[Dshield] Blackworm liability with ISPs?

Frank Knobbe frank at knobbe.us
Tue Feb 7 16:02:40 GMT 2006


On Thu, 2006-02-02 at 17:32 -0800, Mark wrote:
> So I take it you've never made a mistake? Stupid
> enough to click on a link or open an attachment? That
> sounds a bit harsh.

Nope, I made mistakes. But I admit the they were my fault. 

> Liability is shared if a party has a reasonable
> expectation to prevent damage (life/property) and
> neglects to do so.

Sure, but this was not given under these circumstances. And I doubt that
"notifying a user that he *may* have a virus" will ever qualify for
that.

> I find it a very reasonable expectation that a party
> with knowledge of an infection share it with the
> property owner if it prevents damage to a system.

Sure, it's a reasonable expectation. but should it be a requirement by
law? Otherwise you can't claim liability and enforce it, or take legal
action for lasck of the action by the ISP.

> this case, the ISP is handed a list of IP addresses.
> They didn't have to seek the info, it was provided to
> them by the community.

Put yourself in the situation of the ISP and ask yourself if you trust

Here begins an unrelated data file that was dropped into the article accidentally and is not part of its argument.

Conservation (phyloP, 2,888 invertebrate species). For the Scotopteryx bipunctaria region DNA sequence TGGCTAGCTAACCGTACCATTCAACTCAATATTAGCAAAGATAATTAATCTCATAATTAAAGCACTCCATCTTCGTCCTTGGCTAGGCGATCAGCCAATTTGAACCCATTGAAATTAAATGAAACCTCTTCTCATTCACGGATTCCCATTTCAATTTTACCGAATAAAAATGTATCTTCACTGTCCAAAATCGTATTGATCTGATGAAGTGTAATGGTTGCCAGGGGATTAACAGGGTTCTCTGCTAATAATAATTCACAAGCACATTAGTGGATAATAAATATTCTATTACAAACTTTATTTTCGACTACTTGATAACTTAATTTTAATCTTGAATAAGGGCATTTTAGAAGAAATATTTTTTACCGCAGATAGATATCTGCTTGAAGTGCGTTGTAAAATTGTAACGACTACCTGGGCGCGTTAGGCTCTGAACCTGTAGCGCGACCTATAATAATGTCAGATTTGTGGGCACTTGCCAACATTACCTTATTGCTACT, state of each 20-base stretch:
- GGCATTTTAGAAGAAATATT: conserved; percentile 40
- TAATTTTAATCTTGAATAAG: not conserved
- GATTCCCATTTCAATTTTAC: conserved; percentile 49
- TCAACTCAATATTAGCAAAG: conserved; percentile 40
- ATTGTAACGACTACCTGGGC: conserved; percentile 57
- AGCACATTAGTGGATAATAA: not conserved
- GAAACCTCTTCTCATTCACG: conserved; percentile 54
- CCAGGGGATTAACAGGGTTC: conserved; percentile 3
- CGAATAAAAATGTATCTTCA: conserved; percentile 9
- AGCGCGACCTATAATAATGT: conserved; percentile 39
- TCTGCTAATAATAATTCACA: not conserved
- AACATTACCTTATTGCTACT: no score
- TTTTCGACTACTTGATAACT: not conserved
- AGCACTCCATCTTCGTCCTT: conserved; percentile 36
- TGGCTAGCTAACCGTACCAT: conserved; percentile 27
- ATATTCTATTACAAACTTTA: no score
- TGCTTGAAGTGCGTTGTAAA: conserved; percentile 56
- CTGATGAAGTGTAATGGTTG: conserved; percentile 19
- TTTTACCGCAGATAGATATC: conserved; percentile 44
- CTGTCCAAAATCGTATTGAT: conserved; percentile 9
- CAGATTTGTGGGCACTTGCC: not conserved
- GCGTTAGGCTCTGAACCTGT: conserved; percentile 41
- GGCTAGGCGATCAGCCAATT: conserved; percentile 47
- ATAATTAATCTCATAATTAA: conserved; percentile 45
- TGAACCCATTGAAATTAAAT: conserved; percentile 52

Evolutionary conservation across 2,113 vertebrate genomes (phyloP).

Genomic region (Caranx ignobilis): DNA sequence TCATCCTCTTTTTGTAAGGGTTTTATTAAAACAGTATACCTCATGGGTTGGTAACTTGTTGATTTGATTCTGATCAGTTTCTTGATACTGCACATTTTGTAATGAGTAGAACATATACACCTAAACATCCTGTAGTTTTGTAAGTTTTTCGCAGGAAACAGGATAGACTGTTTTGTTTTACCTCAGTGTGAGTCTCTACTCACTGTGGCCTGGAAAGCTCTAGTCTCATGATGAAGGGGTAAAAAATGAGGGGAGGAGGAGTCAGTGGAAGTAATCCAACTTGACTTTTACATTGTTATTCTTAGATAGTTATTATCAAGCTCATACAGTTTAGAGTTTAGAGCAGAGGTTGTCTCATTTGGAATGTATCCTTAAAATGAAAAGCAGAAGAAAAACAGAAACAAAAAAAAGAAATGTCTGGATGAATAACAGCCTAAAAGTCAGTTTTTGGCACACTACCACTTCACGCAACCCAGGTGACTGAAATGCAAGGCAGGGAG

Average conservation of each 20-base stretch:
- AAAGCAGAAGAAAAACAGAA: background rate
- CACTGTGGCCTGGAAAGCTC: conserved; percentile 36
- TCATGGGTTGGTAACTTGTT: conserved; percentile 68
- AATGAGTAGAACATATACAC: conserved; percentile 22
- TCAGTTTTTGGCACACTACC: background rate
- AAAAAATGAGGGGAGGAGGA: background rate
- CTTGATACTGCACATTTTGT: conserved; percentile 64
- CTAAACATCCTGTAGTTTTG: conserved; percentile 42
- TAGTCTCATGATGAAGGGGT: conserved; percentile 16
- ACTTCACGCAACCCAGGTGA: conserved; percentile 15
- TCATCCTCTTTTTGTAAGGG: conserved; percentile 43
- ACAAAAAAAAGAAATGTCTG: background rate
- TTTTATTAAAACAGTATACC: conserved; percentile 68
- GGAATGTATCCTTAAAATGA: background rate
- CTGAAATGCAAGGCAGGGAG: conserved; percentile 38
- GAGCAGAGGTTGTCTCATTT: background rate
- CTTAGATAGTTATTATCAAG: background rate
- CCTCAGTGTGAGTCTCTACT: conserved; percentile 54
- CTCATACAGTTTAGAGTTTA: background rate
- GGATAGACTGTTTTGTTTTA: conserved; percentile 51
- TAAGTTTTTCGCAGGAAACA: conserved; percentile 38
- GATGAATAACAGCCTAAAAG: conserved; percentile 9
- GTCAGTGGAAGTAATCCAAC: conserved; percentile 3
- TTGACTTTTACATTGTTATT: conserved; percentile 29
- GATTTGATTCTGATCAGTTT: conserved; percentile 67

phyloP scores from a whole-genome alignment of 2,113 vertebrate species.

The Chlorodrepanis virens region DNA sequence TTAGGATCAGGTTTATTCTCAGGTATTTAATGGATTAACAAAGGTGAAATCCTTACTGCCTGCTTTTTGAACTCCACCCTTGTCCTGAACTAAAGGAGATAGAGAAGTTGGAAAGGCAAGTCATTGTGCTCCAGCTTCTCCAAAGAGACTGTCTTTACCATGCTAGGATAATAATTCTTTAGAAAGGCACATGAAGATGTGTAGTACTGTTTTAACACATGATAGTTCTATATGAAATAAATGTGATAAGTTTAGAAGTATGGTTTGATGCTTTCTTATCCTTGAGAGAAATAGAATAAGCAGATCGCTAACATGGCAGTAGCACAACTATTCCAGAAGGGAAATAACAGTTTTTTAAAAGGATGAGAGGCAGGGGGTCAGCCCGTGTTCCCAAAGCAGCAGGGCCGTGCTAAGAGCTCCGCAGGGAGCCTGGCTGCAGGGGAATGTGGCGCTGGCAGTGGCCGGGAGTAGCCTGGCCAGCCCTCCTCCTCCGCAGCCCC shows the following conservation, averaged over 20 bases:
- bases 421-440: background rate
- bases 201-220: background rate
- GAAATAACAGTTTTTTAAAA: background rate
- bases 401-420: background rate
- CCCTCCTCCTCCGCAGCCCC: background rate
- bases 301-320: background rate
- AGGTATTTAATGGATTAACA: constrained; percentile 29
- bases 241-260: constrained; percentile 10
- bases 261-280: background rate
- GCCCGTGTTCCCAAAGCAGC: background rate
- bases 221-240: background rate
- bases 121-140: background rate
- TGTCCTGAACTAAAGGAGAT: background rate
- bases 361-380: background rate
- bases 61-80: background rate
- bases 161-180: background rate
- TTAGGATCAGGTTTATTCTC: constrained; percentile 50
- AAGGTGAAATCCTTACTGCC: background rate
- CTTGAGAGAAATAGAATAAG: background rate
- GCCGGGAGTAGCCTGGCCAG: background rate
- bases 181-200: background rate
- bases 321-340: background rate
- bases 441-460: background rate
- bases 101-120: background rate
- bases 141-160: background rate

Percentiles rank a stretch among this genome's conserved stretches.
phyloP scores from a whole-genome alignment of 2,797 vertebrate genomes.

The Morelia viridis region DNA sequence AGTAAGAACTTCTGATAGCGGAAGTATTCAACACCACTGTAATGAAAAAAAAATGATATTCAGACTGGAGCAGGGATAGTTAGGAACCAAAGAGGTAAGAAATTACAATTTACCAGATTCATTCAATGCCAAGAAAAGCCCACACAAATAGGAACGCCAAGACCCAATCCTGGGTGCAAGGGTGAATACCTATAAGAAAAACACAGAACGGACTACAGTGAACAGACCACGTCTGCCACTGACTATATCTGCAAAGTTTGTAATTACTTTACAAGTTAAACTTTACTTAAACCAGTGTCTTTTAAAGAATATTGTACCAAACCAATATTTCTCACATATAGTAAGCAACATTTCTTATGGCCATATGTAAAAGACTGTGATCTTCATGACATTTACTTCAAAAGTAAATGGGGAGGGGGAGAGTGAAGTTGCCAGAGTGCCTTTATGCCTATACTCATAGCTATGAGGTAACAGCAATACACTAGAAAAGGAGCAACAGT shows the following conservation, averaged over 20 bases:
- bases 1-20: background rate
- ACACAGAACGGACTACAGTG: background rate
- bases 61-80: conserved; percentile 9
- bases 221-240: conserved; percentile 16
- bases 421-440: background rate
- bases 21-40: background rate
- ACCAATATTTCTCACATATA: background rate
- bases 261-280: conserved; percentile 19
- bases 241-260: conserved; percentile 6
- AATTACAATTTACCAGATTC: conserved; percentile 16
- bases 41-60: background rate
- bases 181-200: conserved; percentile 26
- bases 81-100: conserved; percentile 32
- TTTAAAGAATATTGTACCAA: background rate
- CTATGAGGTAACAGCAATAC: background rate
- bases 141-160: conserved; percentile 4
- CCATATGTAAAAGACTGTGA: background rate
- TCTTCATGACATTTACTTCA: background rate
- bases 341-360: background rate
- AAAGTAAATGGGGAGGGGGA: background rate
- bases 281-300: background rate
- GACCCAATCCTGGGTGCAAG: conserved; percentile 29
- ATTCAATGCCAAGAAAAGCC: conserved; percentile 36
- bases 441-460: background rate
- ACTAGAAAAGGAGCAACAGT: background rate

the list someone else gave you. Keep in mind that if you fail to act,
you might get sued (according to this silly idea). Would you enjoy to be
forced to notify clients on an hunch? How often do you think you will do
this if the information turns out to be incomplete?

> Lighten up and let's hope that the ISPs that had the
> information did act in a manner that benefits society
> and do so in the future.

Speaking of light, I think folks take this a bit too lightly. You really
need to think these issues through thoroughly before mandating that
there should be some legal anchor that can provide for liabilities.


Making it good business practice to alert customers based on information
of third parties is one thing. Making it a legal requirement is another.

Regards,
Frank

-- 
It is said that the Internet is a public utility. As such, it is best
compared to a sewer. A big, fat pipe with a bunch of crap sloshing
against your ports.

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